FIG. 4 illustrates a flowchart of an example process 400 for network risk assessment. For convenience, the process 400 will be described as being performed by a system of one or more computers, e.g., the risk assessment system 100. Depending on the embodiment, the method of FIG. 4 may include fewer or additional blocks and the blocks may be performed in an order that is different than illustrated.

In the example of FIG. 4, the system obtains information describing network traffic between network devices in a network (block 402). The system can obtain the information, e.g., router logs, router rules, firewall logs, and so on, from one or more databases. Information describing network traffic is any information that identifies one or more network devices that can communicate with, or access, each other. In some implementations, the system maintains the databases and retrieves the information, e.g., from routing devices, for storage in the databases. In some other implementations, the system can access the databases that have been pre-populated with information describing network traffic.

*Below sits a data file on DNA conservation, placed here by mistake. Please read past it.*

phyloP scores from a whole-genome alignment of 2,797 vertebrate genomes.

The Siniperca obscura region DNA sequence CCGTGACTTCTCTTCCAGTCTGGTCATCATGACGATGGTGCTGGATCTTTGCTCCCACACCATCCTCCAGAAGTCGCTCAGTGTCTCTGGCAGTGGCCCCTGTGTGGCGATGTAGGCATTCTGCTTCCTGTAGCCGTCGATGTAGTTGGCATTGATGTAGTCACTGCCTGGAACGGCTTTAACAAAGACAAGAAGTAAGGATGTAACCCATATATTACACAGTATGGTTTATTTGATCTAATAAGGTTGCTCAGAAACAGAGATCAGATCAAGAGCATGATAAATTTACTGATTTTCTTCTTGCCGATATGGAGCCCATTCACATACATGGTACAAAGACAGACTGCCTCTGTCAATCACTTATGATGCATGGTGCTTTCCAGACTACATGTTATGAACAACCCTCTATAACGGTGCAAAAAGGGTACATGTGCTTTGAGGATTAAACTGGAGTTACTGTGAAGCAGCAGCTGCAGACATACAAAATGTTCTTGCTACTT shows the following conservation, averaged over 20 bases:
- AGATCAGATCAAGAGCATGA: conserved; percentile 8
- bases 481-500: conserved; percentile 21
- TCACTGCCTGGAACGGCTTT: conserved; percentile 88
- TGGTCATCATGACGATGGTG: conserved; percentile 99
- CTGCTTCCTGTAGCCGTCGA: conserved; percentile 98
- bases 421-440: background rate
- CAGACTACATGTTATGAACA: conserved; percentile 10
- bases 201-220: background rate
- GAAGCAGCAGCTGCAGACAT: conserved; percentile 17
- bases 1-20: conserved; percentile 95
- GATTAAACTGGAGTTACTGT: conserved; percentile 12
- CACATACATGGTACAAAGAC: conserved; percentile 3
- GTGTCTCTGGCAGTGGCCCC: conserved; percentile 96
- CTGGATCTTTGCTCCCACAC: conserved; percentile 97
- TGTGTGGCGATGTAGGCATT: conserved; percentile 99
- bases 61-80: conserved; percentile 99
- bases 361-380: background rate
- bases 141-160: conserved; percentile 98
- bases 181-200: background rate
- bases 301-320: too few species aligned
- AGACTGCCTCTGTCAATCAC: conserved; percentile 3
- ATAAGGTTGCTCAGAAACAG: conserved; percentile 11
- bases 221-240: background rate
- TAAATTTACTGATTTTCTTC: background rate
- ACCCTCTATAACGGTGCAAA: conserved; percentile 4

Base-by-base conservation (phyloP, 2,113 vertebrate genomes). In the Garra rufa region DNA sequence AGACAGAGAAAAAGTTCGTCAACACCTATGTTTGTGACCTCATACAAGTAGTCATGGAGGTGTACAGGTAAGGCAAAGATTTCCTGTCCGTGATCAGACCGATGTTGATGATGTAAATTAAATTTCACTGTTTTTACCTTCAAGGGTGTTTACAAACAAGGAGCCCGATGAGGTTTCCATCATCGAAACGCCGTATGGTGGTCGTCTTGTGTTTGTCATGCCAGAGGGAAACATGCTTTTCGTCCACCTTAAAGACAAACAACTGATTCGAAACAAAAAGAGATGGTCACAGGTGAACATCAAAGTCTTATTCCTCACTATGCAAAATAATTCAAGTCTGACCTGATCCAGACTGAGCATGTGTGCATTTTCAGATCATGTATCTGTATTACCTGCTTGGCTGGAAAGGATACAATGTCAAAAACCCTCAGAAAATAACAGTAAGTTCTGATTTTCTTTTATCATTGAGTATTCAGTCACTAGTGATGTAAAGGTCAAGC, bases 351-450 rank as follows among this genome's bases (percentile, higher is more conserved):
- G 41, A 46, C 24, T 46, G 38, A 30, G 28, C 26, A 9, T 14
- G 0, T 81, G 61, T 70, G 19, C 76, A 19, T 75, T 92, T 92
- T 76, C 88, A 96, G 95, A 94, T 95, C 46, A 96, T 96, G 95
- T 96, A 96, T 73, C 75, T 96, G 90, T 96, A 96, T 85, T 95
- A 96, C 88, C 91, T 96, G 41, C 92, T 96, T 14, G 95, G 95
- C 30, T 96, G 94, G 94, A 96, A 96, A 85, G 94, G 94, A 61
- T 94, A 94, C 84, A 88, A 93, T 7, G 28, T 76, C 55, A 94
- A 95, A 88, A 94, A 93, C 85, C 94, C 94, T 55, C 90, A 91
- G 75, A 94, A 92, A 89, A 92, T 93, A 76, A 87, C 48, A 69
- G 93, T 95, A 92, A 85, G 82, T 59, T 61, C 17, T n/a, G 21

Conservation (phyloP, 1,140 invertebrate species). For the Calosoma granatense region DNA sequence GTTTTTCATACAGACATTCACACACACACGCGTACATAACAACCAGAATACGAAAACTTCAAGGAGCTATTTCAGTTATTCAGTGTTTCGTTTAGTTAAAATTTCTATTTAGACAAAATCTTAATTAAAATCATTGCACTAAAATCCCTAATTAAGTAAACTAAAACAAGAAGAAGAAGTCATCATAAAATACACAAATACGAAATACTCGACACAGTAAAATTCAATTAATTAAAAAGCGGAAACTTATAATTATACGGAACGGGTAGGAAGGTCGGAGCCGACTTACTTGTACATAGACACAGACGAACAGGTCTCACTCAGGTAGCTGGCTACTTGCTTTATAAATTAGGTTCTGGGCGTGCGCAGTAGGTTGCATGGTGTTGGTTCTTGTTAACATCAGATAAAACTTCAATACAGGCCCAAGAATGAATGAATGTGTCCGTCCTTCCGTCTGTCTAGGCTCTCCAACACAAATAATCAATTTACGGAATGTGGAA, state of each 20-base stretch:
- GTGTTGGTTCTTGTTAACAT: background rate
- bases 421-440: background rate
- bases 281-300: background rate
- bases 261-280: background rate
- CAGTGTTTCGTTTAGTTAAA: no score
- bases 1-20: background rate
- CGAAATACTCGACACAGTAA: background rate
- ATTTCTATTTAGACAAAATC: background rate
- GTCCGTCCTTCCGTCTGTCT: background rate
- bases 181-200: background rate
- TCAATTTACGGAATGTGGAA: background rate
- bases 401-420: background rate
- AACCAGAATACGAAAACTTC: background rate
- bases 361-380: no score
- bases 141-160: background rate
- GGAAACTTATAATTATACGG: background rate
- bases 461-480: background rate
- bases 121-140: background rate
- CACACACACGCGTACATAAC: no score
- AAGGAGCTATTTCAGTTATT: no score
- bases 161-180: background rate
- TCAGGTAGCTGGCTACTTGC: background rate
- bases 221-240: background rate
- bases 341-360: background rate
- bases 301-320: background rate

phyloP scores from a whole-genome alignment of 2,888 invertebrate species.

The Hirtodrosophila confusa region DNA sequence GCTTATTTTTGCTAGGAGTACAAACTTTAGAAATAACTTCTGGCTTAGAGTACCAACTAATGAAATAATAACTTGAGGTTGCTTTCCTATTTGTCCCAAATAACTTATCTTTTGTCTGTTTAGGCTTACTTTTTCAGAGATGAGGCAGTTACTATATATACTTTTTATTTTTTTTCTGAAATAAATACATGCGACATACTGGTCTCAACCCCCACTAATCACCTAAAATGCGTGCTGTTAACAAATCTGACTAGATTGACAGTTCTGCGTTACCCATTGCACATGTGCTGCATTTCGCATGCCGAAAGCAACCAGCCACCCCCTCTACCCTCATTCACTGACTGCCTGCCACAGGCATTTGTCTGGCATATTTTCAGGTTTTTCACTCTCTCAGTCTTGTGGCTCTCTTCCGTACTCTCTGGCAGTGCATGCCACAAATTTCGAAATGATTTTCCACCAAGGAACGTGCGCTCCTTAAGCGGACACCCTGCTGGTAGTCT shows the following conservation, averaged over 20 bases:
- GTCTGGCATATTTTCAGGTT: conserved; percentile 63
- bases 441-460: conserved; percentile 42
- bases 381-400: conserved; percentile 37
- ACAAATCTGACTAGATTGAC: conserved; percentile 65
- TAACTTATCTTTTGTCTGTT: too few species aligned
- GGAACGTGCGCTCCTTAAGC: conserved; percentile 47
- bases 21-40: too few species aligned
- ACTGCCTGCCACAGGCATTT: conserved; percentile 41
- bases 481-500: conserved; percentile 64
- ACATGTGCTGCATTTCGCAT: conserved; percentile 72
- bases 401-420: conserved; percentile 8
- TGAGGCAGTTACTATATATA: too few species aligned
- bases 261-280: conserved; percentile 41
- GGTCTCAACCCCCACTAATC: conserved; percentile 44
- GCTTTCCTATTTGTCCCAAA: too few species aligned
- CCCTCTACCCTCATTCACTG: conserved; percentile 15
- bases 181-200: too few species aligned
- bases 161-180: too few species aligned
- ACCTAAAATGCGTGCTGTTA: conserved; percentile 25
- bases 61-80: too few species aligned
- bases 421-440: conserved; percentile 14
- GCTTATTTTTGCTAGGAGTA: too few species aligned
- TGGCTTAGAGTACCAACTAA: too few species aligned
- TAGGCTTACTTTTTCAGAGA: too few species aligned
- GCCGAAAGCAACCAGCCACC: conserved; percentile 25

As described above, the information can be from routing systems that route requests from a network device to an appropriate receiving network device. Routing systems can include routers, and proxy servers that hide an identification of the requesting network device and route the hidden request to a receiving network device. As described below in block 404, the system may obtain proxy logs to identify that two network devices are in communication with each other, even though a proxy server would ordinarily hide that reality.